The Family Law Act in B.C. enshrines a grandparent’s right to access in section 59(2):
“A court may grant contact to any person who is not a guardian, including, without limiting the meaning of “person” in any other provision of this Act or a regulation made under it, to a parent or grandparent.”
One of the leading cases is Chapman v. Chapman, a decision of Madam Justice Rosalie Abella of the Ontario Court of Appeal. This case states that grandparent access may be denied or limited where a parent is attentive to the child’s needs and best interests AND there is no evidence that the refusal to allow access is detrimental to the child the court should defer to the parent’s right to decide how often a child sees a grandparent.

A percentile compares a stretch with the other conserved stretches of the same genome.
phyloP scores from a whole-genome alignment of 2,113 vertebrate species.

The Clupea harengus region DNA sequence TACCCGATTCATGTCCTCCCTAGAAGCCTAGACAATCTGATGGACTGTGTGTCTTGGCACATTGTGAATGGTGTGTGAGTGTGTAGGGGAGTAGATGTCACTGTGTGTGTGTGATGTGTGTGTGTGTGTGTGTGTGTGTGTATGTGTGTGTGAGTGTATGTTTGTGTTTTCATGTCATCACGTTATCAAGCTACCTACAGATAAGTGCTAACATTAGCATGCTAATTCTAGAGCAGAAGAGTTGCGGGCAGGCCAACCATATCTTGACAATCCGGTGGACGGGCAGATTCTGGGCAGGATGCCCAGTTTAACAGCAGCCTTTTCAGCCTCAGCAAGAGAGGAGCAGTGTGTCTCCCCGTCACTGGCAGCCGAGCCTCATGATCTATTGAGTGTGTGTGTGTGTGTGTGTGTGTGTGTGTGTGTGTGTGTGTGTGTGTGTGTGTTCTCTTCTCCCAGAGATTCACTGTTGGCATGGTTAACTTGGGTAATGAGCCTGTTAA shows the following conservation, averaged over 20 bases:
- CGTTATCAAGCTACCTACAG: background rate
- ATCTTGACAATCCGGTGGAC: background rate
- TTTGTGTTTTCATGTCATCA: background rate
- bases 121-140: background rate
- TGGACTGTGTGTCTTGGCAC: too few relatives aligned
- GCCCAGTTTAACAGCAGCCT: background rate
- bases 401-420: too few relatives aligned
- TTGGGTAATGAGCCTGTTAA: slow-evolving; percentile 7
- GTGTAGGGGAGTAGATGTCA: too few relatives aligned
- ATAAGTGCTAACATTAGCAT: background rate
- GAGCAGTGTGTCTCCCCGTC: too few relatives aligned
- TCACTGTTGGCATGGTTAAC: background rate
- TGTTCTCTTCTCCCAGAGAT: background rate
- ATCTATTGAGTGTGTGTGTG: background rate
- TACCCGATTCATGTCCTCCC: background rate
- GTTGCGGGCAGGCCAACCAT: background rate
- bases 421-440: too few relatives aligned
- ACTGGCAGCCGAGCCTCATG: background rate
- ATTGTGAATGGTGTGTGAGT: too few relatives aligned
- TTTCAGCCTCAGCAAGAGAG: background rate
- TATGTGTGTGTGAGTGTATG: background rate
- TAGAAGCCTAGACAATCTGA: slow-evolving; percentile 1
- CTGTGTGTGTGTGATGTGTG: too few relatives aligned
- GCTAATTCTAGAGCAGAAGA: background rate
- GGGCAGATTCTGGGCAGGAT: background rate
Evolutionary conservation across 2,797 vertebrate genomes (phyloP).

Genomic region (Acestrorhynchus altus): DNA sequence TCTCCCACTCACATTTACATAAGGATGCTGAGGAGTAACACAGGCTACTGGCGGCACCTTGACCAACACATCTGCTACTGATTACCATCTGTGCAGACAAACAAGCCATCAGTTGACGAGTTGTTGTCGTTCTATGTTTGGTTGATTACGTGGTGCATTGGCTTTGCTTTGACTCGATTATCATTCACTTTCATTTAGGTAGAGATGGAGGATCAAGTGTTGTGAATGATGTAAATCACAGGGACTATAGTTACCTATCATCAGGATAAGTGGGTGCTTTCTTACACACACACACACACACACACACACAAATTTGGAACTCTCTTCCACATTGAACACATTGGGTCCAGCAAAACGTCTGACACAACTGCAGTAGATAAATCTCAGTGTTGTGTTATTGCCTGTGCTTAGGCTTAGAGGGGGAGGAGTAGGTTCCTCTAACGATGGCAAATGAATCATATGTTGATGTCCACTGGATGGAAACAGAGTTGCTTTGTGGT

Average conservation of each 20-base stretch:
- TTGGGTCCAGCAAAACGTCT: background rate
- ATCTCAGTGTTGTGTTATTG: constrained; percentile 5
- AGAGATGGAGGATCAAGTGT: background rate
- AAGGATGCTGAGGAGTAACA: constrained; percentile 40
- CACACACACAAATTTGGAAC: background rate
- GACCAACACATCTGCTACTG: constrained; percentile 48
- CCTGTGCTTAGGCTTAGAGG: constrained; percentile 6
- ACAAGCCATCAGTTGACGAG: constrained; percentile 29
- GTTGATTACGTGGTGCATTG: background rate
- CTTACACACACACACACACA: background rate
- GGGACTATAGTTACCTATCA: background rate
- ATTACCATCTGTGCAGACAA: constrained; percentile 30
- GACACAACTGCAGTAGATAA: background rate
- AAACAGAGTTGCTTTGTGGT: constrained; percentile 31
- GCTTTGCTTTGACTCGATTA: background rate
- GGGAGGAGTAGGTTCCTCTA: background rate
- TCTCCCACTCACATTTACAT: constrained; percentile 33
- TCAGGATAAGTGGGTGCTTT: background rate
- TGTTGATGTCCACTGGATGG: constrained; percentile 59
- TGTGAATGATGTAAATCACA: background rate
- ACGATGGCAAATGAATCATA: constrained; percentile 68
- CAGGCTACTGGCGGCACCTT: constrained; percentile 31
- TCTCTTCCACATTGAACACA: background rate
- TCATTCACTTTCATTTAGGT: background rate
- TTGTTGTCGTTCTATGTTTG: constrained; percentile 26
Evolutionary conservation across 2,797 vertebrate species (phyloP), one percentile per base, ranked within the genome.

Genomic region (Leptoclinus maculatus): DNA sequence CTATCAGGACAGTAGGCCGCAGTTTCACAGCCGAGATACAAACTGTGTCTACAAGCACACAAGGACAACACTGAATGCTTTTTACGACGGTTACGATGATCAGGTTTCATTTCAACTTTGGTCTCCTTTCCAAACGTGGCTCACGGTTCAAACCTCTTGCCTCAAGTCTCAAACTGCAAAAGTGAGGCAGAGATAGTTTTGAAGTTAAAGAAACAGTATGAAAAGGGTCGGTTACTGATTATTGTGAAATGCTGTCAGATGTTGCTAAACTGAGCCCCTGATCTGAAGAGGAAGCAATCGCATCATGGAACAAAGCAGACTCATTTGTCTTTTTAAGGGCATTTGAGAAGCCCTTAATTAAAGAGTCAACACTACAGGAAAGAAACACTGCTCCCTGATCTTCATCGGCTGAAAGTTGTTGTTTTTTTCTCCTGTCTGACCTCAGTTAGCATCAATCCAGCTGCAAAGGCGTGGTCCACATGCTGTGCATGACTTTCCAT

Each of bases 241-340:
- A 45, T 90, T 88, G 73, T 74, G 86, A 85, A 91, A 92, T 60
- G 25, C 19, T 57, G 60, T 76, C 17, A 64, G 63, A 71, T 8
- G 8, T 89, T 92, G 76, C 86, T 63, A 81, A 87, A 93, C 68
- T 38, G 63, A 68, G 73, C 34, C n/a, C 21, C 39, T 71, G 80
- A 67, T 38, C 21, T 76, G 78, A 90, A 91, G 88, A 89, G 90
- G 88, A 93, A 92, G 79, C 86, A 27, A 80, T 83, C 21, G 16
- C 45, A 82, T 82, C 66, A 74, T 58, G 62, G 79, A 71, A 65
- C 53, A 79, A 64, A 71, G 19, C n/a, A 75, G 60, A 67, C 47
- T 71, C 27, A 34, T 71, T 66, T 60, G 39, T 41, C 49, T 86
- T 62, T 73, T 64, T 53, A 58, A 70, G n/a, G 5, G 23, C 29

In general the courts will allow grandparents access to a child when 1) one of the parents has died and the grandparents were the parents of that party, 2) there is an established, existing relationship between the grandparents and the child and that is at risk of being interrupted, and 3) the grandparents provide consistency for the child that the parents cannot deliver.
Courts tend to deny grandparents access when 1) the grandparents are seeking to usurp the parent’s role, 2) the grandparents engage in misconduct, or 3) granting access to the grandparent risks either destabilizing the parent-child family unit or putting the child in the middle of the conflict and hostility that exists between parent and grandparent.
Deborah A. Todd